Mobile Market Another Avenue for Moving Produce

11/3/2012 7:00 AM
By Deborah Jeanne Sergeant New York Correspondent

SYRACUSE, N.Y. — Diane Turner is president of Syracuse Farm Fresh Mobile Market. But to Turner, it’s more like a calling than a job.

Also the head of Southside Interfaith Market, the organization that launched Farm Fresh, Turner and a handful of volunteers coordinate the purchase and resale of produce. They regularly drive their produce van to inner-city areas where residents have little access to fresh produce because of a lack of transportation, their own limited mobility, or both.

“People don’t like to come out in the wintertime to stores,” Turner said. “A lot of seniors like for the market to come to them. It gives them the opportunity to shop and it helps them. Even if they have an aide, many times, aides aren’t allowed to go shopping for them.”

All year long, the Farm Fresh truck completes runs to three indoor sites per day. This totals about 40 sites throughout the city over the course of two weeks. Each site receives a visit at least every two weeks; some receive weekly visits from the produce truck.

The sites include Crouse Hospital, Syracuse Community Health Center, apartment complexes, community rooms and more. The schedule is posted on the organization’s website monthly and is printed on fliers for patrons.

Turner started the operation in 2007 after attending a regional convention in Philadelphia and meeting people from a similar type of operation in Oakland, Calif.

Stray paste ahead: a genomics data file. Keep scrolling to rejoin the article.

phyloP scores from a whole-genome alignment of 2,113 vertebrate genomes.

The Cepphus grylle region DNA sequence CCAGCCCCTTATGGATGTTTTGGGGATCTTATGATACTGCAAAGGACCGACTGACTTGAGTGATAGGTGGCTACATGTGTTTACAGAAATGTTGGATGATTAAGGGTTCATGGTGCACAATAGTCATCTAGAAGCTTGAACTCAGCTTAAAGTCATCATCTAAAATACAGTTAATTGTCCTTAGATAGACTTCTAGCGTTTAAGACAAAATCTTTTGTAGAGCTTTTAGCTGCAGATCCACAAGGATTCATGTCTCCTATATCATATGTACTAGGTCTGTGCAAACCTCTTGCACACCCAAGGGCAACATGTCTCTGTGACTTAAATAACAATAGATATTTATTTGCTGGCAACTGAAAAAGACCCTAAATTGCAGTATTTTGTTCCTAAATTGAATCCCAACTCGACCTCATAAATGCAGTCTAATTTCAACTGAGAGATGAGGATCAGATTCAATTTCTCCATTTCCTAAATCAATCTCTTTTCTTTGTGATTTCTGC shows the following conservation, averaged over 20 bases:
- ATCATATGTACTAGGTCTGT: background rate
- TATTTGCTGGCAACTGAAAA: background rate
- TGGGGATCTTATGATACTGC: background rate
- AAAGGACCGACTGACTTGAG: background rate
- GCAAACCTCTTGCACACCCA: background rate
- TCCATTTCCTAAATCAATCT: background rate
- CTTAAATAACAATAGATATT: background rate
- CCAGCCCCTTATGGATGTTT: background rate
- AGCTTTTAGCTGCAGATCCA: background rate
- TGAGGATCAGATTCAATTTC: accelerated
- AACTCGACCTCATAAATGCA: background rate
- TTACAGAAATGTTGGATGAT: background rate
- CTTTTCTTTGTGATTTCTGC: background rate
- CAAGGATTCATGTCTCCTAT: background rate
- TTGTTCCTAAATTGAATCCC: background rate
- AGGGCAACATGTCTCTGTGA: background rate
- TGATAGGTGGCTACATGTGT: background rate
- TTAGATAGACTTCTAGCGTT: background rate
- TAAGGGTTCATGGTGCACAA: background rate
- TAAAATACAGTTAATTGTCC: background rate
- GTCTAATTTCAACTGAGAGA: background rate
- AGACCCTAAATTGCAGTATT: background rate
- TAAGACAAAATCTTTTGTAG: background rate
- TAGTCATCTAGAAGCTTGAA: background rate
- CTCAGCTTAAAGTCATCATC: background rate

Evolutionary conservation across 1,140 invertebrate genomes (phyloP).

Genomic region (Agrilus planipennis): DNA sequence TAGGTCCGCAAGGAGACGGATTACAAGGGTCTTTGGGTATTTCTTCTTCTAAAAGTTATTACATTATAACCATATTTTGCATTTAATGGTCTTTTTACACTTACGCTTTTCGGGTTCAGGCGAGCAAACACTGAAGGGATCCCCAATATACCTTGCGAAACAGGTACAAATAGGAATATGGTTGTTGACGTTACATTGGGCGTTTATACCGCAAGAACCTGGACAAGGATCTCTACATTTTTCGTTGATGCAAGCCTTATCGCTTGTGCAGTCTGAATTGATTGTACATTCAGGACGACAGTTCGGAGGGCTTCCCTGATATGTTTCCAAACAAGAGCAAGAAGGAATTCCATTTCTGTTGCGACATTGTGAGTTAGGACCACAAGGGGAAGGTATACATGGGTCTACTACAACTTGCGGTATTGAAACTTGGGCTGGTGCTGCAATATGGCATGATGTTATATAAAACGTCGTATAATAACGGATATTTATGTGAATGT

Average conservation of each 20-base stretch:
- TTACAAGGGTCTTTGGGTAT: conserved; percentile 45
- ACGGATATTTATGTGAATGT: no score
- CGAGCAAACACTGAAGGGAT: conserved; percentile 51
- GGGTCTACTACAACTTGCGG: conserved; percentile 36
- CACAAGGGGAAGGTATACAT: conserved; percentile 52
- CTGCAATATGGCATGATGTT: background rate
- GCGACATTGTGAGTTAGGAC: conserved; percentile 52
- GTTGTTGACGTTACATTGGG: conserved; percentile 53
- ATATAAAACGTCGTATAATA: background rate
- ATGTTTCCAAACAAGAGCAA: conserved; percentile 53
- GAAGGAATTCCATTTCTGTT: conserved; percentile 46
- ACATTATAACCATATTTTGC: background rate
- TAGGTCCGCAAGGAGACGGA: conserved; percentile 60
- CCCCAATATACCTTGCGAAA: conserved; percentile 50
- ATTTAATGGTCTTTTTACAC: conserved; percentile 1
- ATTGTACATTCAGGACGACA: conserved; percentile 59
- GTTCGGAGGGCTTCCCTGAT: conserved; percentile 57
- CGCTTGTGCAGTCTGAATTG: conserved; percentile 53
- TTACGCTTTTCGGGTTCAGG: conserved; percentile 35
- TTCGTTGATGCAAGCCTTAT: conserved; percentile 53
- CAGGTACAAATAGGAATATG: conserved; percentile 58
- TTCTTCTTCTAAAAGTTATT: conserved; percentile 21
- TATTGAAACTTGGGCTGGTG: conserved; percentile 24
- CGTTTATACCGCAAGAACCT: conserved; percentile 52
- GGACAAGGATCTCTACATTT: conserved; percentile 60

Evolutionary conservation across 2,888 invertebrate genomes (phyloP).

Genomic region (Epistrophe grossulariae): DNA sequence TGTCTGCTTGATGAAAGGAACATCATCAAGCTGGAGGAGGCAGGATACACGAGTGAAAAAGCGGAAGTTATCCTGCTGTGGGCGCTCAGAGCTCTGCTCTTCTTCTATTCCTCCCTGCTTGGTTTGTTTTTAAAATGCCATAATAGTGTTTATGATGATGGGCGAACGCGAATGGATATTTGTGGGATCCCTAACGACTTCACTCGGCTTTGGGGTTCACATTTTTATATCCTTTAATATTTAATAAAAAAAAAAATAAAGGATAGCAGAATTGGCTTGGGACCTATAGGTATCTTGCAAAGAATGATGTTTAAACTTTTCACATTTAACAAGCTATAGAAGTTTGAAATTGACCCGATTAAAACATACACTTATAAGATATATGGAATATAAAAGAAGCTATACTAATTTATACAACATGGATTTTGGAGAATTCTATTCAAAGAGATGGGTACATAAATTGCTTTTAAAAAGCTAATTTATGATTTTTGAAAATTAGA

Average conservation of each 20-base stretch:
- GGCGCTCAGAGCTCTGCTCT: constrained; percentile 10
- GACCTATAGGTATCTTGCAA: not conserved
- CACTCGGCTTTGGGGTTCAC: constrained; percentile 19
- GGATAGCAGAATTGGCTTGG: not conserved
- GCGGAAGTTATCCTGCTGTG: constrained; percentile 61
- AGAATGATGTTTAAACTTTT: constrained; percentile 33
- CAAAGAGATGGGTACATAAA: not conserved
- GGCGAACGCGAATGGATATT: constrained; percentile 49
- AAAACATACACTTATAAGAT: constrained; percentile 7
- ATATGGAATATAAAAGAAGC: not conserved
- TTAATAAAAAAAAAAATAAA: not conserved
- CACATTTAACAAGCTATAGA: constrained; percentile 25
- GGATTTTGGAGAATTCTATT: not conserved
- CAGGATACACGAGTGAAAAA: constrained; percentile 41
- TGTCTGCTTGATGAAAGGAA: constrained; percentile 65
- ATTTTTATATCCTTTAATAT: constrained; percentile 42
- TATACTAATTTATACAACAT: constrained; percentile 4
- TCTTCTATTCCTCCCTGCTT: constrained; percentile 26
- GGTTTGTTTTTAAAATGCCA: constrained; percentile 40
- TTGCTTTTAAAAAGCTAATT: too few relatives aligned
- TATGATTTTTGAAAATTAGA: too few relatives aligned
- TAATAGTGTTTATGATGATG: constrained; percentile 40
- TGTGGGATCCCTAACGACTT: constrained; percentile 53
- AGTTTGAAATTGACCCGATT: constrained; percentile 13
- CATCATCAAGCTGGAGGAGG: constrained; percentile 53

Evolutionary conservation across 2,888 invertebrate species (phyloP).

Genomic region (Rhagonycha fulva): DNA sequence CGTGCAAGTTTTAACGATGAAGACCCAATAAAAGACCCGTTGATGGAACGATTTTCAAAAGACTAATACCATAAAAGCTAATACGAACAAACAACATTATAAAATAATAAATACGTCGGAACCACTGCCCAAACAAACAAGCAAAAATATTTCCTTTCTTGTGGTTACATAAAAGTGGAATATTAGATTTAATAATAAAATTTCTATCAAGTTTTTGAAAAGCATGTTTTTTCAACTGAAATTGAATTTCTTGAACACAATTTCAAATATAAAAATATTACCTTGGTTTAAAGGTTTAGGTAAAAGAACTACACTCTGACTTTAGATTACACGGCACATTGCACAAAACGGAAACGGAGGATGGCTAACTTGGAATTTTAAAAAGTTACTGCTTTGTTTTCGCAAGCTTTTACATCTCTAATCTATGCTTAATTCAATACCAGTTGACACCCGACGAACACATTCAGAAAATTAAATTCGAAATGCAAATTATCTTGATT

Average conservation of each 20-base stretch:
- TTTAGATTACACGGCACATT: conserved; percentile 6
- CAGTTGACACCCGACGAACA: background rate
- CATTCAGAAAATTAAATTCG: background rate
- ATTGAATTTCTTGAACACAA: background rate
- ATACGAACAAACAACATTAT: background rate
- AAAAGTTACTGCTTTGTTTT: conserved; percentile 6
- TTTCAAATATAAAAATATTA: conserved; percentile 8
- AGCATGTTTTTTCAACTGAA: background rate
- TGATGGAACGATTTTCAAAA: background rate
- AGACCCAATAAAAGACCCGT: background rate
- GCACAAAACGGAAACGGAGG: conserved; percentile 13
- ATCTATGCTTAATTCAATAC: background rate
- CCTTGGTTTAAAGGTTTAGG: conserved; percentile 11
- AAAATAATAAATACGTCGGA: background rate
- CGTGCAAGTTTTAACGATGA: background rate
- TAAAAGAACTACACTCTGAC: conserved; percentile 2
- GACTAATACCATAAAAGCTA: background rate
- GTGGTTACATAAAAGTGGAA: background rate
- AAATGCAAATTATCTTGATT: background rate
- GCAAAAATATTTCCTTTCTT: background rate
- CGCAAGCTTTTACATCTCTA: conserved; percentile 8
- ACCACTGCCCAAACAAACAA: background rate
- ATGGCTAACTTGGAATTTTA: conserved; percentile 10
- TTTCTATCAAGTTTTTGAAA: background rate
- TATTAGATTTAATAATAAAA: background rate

“I thought if they can do it, we can do it,” Turner said of Southside Interfaith Market.

Southside Interfaith was founded in 1995 by opening a food pantry and expanding to include networking among area church-based groups. Various projects include a free summer camp and other community enrichment programs. Launching the mobile market took the likes of Turner to come to fruition.

“I grew up on a farm,” Turner said. “I know what produce is. I had to grow this stuff, pick this stuff. I know what the quality is.”

During the summertime, Turner draws heavily on local farms and can supply nearly everything a mainstream produce department offers. During the winter, she orders from Southern California, Florida, Mexico and, her former state, North Carolina. Currently, all her produce is of American origin.

Wegmans helped the market obtain access to their own suppliers at the same pricing level the chain store receives, which helps Turner offer low prices to customers. Wegmans also provided Farm Fresh volunteers with training on safe food handling procedures.

Turner loves interacting with people, which helps draw customers again and again.

“When we go to the market, you get to know people,” she said. “They like to come and converse. Every week or two weeks, you see them. They become more than just customers. You know when someone’s missing. You begin to know names. The community comes together. It’s accessible for people and it’s open even to people who don’t live there (in that part of the city).”

In addition to produce, Turner has added some staples such as dry beans. The market funds itself through the profit it makes from produce sales. Turner buys from farmers at wholesale prices and charges nothing to the farmers who participate. Farm Fresh simply gives them another avenue for moving produce.

The market accepts EBT cards and cash.


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